Thursday, November 13, 2014

The Fallout from the Report on the Contraband Camps in Northern Virginia, 1864

Back in September I wrote about the Union Army's investigation of the contraband camps in Northern Virginia during the summer of 1864. The inspectors' report, authored by Majors Elisha Ludington and Charles Compton, condemned the military's experiment in transitioning slaves to freedom and economic independence. The officers called the government farms in Arlington, Langley, Lewinsville, and Falls Church nothing more than "expensive toys" and recommended that they be disbanded once the current growing season was over. (Berlin et al. 341.) The report was sent to Secretary of War Edwin Stanton and soon landed on the desk of Quartermaster General Montgomery Meigs.

The inspectors' conclusions did not sit well with Meigs, who had supported the efforts of Lt. Col. Elias M. Greene, the Chief Quartermaster of the Department of Washington, to establish the government farms on abandoned secessionist properties in Northern Virginia. The report singled out Greene's ideas for particular scorn. Meigs wrote to Stanton on August 15, 1864 to register his objections.
Lt. Col. Elias M. Greene, Chief QM of the Dept. of Washington (courtesy of Civil War Badges).

Meigs disputed the inspectors' accounting, arguing that the farms were actually turning a profit. In any event, the camps provided intangible benefits that far outweighed their cost. The farms ensured "healthful and useful employment for a considerable number of men and women who were not fit for the active and hard work of the army." (344.) The camps had also led to a drop in disease among the contrabands, who previously lived in crowded and unsanitary conditions in Washington City, and prevented the spread of smallpox to the white population of the nation's capital. Meigs further believed that the government had an obligation to care for the wives and children of those who were fighting for the Union. As he noted in his letter to Stanton, "the United States. . . must take care that they do not starve." (345.)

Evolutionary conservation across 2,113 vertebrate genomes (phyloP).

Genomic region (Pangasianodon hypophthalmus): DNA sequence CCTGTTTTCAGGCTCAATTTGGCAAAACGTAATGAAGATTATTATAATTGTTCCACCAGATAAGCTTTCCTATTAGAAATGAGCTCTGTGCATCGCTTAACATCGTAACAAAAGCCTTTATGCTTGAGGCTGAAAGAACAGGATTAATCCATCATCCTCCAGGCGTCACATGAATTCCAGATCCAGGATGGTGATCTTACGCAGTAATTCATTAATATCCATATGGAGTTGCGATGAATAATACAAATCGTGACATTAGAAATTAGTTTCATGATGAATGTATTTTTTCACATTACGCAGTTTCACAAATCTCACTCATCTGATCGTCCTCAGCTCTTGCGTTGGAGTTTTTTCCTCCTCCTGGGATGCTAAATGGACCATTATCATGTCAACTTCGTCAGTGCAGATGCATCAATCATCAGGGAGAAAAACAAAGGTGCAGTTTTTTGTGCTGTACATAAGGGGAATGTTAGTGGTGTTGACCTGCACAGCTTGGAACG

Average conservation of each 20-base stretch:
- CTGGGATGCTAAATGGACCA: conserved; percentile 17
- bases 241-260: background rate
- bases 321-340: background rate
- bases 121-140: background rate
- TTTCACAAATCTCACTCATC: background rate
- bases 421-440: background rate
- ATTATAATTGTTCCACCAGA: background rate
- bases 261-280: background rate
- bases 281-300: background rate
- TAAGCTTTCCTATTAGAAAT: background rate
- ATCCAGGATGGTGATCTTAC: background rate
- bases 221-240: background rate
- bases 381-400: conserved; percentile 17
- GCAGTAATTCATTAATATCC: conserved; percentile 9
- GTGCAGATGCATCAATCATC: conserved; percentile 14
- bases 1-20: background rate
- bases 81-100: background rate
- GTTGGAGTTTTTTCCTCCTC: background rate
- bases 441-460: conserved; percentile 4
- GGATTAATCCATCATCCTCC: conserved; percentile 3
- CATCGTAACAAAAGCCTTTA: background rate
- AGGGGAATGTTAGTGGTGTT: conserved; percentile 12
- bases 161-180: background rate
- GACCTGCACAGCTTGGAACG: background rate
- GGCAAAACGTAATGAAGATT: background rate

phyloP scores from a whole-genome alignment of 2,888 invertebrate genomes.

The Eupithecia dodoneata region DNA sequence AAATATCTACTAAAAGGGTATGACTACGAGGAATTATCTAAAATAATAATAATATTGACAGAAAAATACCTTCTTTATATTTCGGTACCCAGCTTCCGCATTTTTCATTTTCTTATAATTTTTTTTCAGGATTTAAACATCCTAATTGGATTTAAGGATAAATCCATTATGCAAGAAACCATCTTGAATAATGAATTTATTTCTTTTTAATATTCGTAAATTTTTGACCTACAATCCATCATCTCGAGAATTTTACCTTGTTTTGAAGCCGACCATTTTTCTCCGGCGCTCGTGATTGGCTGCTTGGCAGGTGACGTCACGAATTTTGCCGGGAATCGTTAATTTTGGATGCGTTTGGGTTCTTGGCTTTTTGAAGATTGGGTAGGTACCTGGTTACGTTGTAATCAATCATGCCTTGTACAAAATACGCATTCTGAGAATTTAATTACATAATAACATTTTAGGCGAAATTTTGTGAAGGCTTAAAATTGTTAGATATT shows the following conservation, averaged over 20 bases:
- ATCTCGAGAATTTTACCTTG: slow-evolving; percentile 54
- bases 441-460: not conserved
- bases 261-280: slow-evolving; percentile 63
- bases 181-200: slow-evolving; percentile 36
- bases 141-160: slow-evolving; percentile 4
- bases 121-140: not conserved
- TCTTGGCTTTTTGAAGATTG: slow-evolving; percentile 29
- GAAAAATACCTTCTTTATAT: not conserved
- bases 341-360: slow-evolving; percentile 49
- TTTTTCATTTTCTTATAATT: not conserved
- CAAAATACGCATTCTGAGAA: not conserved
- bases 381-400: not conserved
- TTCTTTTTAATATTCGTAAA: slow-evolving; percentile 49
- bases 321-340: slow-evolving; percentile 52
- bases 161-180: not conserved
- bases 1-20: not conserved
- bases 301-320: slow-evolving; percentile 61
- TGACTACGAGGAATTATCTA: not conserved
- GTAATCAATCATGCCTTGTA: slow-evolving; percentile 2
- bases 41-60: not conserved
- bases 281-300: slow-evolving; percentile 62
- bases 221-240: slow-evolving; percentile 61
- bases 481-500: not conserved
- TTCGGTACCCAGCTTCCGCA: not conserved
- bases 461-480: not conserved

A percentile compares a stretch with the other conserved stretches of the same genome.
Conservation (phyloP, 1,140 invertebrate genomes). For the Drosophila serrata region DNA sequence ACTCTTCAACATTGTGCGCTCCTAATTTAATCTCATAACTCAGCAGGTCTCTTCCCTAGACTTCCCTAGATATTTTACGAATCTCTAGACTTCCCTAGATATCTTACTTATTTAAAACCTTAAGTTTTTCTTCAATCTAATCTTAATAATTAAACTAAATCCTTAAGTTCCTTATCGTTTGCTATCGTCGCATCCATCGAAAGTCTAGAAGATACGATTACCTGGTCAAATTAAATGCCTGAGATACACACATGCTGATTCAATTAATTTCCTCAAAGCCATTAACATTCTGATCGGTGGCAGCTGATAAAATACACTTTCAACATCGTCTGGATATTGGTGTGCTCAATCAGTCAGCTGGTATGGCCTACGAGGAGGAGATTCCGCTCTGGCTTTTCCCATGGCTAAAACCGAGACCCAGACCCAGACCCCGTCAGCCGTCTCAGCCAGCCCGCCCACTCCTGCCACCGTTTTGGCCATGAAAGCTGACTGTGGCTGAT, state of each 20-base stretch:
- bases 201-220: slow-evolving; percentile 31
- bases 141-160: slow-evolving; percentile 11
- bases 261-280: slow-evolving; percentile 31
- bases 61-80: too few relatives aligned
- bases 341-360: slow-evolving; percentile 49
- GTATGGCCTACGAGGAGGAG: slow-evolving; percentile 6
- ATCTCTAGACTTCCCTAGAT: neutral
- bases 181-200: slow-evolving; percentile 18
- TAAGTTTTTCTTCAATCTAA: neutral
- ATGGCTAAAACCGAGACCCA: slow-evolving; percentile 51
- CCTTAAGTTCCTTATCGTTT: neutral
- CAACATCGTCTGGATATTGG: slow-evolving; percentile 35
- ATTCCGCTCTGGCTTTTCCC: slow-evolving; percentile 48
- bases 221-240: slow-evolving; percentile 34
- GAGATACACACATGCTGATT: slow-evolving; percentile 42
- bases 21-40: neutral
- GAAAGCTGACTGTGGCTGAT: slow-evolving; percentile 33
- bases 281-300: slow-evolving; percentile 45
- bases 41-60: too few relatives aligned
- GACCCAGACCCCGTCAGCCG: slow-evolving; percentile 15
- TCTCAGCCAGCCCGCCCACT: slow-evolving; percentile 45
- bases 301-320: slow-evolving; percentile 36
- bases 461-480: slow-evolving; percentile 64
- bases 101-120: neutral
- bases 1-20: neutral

The Quartermaster General rejected the recommendation that the government farms be discontinued. However, he proposed that employment on the farms be limited to women and the infirm and that their pay "be reduced. . . to a mere reward, enabling the laborer to procure tobacco or some such luxury." (345.) Meigs overall defended Greene's contraband policies, and praised him for "the improvement in the condition, treatment and health of these poor creatures, and the cessation of the criticisms and complaints of the press." (345.)

Meigs's letter to Stanton was endorsed by the Inspector General, Col. James Hardie, and sent to Maj. Ludington with a request to take another look at the report's conclusions. Although Ludington lowered his cost estimate for the government farms, he still found that they ran at a loss to the government. He refused to take make any other changes or alterations to the original report.

Despite Meigs's best efforts, Greene lost his job over the inspectors' findings and criticisms. He was sent to the Western Theatre, and his duties largely fell to Capt. Joseph Brown, an assistant quartermaster of who became head of the Department of Washington's Bureau of Freedmen and Government Farms. The government farms, however, continued in operation against the inspectors' recommendations. Unfortunately, Brown would prove far from sympathetic to the plight of the freedmen and women living in the contraband camps.


I am grateful once again to the historians of the Freedmen and Southern Society Project who compiled the primary source documents referenced here in Ira Berlin et al., Freedom: A Documentary History of Emancipation, 1861-1867, Selected from the Holdings of the National Archives of the United States, Series I, Volume II, The Wartime Genesis of Free Labor: The Upper South (1993).

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